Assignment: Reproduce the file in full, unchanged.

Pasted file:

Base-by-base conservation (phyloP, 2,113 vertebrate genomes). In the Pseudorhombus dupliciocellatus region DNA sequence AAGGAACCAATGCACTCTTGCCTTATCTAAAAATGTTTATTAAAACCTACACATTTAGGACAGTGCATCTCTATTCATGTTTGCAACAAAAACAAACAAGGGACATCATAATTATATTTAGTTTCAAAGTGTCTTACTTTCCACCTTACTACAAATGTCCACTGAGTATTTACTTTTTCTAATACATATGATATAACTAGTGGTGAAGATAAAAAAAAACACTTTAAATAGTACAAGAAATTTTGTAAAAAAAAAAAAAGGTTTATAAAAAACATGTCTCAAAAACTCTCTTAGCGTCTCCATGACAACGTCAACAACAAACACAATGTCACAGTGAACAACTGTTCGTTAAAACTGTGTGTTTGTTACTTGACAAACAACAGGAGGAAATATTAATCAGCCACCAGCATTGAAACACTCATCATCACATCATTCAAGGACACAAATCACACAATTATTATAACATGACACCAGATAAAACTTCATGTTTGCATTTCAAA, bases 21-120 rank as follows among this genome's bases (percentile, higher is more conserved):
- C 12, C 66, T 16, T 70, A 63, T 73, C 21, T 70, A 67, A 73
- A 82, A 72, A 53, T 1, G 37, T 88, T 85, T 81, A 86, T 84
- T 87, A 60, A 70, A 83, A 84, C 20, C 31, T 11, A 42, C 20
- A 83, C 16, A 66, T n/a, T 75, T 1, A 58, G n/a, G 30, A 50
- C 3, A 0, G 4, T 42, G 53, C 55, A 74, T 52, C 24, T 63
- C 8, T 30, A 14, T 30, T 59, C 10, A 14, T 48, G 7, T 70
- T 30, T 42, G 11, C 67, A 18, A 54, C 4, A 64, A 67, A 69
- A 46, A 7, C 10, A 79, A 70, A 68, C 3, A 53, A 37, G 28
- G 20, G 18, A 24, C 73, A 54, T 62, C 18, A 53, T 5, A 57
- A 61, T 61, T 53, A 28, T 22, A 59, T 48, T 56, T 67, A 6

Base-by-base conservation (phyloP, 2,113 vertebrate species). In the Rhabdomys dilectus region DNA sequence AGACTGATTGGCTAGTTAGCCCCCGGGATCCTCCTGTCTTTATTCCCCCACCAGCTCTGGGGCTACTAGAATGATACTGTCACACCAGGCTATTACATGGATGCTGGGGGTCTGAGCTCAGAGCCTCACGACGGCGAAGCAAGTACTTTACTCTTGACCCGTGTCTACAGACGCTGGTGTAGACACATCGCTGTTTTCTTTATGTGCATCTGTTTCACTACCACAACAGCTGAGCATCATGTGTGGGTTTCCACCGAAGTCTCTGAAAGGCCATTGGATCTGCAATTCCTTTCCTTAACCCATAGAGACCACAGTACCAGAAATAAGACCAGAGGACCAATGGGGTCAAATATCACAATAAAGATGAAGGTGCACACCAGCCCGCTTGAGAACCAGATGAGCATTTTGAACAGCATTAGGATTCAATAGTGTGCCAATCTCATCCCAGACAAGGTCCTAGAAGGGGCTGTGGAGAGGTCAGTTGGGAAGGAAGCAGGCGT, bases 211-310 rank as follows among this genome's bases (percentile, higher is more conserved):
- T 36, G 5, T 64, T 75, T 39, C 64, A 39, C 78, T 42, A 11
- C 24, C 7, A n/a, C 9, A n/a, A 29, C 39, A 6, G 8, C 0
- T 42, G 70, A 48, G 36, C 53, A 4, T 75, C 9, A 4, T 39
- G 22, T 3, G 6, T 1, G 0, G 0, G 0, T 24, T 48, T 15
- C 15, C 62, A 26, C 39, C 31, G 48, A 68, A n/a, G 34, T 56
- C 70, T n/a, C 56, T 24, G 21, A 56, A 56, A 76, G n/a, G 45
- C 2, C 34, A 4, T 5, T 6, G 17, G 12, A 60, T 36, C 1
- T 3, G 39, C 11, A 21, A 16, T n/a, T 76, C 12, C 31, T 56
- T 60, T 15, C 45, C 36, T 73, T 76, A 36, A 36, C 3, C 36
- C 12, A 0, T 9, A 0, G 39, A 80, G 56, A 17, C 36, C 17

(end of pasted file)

Base-by-base conservation (phyloP, 2,113 vertebrate genomes). In the Pseudorhombus dupliciocellatus region DNA sequence AAGGAACCAATGCACTCTTGCCTTATCTAAAAATGTTTATTAAAACCTACACATTTAGGACAGTGCATCTCTATTCATGTTTGCAACAAAAACAAACAAGGGACATCATAATTATATTTAGTTTCAAAGTGTCTTACTTTCCACCTTACTACAAATGTCCACTGAGTATTTACTTTTTCTAATACATATGATATAACTAGTGGTGAAGATAAAAAAAAACACTTTAAATAGTACAAGAAATTTTGTAAAAAAAAAAAAAGGTTTATAAAAAACATGTCTCAAAAACTCTCTTAGCGTCTCCATGACAACGTCAACAACAAACACAATGTCACAGTGAACAACTGTTCGTTAAAACTGTGTGTTTGTTACTTGACAAACAACAGGAGGAAATATTAATCAGCCACCAGCATTGAAACACTCATCATCACATCATTCAAGGACACAAATCACACAATTATTATAACATGACACCAGATAAAACTTCATGTTTGCATTTCAAA, bases 21-120 rank as follows among this genome's bases (percentile, higher is more conserved):
- C 12, C 66, T 16, T 70, A 63, T 73, C 21, T 70, A 67, A 73
- A 82, A 72, A 53, T 1, G 37, T 88, T 85, T 81, A 86, T 84
- T 87, A 60, A 70, A 83, A 84, C 20, C 31, T 11, A 42, C 20
- A 83, C 16, A 66, T n/a, T 75, T 1, A 58, G n/a, G 30, A 50
- C 3, A 0, G 4, T 42, G 53, C 55, A 74, T 52, C 24, T 63
- C 8, T 30, A 14, T 30, T 59, C 10, A 14, T 48, G 7, T 70
- T 30, T 42, G 11, C 67, A 18, A 54, C 4, A 64, A 67, A 69
- A 46, A 7, C 10, A 79, A 70, A 68, C 3, A 53, A 37, G 28
- G 20, G 18, A 24, C 73, A 54, T 62, C 18, A 53, T 5, A 57
- A 61, T 61, T 53, A 28, T 22, A 59, T 48, T 56, T 67, A 6

Base-by-base conservation (phyloP, 2,113 vertebrate species). In the Rhabdomys dilectus region DNA sequence AGACTGATTGGCTAGTTAGCCCCCGGGATCCTCCTGTCTTTATTCCCCCACCAGCTCTGGGGCTACTAGAATGATACTGTCACACCAGGCTATTACATGGATGCTGGGGGTCTGAGCTCAGAGCCTCACGACGGCGAAGCAAGTACTTTACTCTTGACCCGTGTCTACAGACGCTGGTGTAGACACATCGCTGTTTTCTTTATGTGCATCTGTTTCACTACCACAACAGCTGAGCATCATGTGTGGGTTTCCACCGAAGTCTCTGAAAGGCCATTGGATCTGCAATTCCTTTCCTTAACCCATAGAGACCACAGTACCAGAAATAAGACCAGAGGACCAATGGGGTCAAATATCACAATAAAGATGAAGGTGCACACCAGCCCGCTTGAGAACCAGATGAGCATTTTGAACAGCATTAGGATTCAATAGTGTGCCAATCTCATCCCAGACAAGGTCCTAGAAGGGGCTGTGGAGAGGTCAGTTGGGAAGGAAGCAGGCGT, bases 211-310 rank as follows among this genome's bases (percentile, higher is more conserved):
- T 36, G 5, T 64, T 75, T 39, C 64, A 39, C 78, T 42, A 11
- C 24, C 7, A n/a, C 9, A n/a, A 29, C 39, A 6, G 8, C 0
- T 42, G 70, A 48, G 36, C 53, A 4, T 75, C 9, A 4, T 39
- G 22, T 3, G 6, T 1, G 0, G 0, G 0, T 24, T 48, T 15
- C 15, C 62, A 26, C 39, C 31, G 48, A 68, A n/a, G 34, T 56
- C 70, T n/a, C 56, T 24, G 21, A 56, A 56, A 76, G n/a, G 45
- C 2, C 34, A 4, T 5, T 6, G 17, G 12, A 60, T 36, C 1
- T 3, G 39, C 11, A 21, A 16, T n/a, T 76, C 12, C 31, T 56
- T 60, T 15, C 45, C 36, T 73, T 76, A 36, A 36, C 3, C 36
- C 12, A 0, T 9, A 0, G 39, A 80, G 56, A 17, C 36, C 17